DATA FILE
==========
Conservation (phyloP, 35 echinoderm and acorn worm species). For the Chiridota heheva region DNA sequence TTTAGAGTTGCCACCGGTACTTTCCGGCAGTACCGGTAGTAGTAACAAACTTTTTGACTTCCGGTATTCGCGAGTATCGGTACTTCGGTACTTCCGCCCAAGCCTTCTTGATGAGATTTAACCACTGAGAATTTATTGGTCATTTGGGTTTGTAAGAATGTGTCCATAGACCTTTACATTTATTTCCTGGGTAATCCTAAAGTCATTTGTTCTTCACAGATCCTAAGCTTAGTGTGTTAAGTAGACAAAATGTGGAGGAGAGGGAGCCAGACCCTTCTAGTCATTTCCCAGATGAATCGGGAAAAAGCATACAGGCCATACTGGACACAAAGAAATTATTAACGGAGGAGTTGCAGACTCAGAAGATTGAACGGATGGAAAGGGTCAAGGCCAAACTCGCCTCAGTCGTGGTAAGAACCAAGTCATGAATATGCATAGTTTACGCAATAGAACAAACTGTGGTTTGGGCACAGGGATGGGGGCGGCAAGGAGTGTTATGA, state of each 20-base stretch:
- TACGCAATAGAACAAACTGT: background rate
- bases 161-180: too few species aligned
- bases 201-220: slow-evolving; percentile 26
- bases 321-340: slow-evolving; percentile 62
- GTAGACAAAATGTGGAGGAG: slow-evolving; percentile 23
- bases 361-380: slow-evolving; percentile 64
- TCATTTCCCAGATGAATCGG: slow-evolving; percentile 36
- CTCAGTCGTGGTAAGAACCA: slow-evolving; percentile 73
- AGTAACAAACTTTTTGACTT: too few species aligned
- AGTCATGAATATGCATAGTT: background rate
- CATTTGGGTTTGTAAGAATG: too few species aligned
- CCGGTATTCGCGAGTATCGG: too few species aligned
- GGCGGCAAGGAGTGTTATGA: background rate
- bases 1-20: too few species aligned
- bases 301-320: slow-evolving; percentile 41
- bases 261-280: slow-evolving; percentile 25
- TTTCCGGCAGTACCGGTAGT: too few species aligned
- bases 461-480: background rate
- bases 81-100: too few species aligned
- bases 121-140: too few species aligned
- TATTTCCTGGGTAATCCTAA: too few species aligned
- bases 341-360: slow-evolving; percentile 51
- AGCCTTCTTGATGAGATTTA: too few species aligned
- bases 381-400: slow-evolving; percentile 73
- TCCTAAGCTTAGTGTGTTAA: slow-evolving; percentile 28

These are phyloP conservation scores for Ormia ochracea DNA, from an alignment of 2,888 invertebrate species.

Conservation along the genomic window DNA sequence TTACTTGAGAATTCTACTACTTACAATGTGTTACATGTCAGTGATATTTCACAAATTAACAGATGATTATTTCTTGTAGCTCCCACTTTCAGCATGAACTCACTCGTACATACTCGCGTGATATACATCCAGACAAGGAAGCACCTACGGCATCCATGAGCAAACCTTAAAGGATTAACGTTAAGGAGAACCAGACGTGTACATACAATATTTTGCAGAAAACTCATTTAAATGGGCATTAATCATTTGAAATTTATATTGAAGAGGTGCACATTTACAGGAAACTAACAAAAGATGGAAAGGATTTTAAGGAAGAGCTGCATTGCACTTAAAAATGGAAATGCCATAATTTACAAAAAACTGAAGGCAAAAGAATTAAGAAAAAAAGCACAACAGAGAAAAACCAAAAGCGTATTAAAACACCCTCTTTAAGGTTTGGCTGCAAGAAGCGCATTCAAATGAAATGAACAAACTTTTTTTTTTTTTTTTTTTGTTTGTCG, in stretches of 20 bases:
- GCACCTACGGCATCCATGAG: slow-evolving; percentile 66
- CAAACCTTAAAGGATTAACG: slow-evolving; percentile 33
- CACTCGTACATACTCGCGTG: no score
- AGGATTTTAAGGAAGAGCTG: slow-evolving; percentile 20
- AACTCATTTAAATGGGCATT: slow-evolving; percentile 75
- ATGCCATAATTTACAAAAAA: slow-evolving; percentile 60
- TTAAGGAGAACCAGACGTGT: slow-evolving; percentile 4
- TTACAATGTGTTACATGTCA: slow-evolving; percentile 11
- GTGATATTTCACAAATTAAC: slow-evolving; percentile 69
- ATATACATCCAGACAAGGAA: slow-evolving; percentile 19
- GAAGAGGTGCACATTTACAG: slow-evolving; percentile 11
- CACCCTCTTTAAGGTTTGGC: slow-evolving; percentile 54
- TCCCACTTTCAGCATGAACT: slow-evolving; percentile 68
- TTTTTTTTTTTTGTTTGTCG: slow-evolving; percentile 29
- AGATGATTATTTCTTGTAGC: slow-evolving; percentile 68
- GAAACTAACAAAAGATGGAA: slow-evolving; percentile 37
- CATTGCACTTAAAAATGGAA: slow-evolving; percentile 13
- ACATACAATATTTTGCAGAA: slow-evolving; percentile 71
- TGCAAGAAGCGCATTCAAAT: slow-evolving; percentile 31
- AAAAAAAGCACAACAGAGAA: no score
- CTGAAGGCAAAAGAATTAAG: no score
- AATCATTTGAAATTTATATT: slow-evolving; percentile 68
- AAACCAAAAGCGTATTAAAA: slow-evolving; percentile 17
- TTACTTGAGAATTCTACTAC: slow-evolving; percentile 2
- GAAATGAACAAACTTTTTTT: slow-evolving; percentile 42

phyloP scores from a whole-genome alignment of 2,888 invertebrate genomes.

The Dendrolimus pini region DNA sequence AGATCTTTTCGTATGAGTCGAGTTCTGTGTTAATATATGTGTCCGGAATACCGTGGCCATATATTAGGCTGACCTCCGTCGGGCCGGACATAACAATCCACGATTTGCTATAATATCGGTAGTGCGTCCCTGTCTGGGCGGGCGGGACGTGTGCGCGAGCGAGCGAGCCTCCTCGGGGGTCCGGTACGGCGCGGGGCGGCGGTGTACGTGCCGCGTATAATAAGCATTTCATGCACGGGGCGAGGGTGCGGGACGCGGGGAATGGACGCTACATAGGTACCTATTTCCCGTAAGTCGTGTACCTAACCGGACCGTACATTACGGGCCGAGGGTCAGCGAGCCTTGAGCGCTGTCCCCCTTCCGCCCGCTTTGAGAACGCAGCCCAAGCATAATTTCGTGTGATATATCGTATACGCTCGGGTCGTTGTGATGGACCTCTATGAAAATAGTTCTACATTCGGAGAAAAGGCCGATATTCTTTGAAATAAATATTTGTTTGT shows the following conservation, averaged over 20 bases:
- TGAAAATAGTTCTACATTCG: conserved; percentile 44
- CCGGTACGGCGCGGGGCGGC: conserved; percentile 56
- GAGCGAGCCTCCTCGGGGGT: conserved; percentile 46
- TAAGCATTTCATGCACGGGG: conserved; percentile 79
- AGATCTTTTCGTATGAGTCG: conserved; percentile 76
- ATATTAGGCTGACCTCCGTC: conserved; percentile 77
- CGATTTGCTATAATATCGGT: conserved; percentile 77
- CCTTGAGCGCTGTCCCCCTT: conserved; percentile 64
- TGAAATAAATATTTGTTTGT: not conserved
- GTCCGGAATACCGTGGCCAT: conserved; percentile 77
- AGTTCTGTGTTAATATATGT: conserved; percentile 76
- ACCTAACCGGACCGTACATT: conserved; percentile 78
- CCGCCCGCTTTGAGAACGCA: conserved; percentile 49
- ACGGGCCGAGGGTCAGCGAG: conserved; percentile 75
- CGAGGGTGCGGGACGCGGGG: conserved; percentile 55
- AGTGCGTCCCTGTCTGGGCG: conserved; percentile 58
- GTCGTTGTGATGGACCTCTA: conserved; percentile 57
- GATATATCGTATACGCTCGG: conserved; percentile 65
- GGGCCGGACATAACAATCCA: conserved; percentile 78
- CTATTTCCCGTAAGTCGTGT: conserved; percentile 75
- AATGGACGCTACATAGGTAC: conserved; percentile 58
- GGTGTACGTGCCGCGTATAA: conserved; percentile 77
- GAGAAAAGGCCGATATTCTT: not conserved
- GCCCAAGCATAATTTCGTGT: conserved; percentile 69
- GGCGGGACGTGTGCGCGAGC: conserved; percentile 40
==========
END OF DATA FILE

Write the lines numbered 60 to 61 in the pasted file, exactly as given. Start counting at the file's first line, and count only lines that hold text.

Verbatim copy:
- AGATCTTTTCGTATGAGTCG: conserved; percentile 76
- ATATTAGGCTGACCTCCGTC: conserved; percentile 77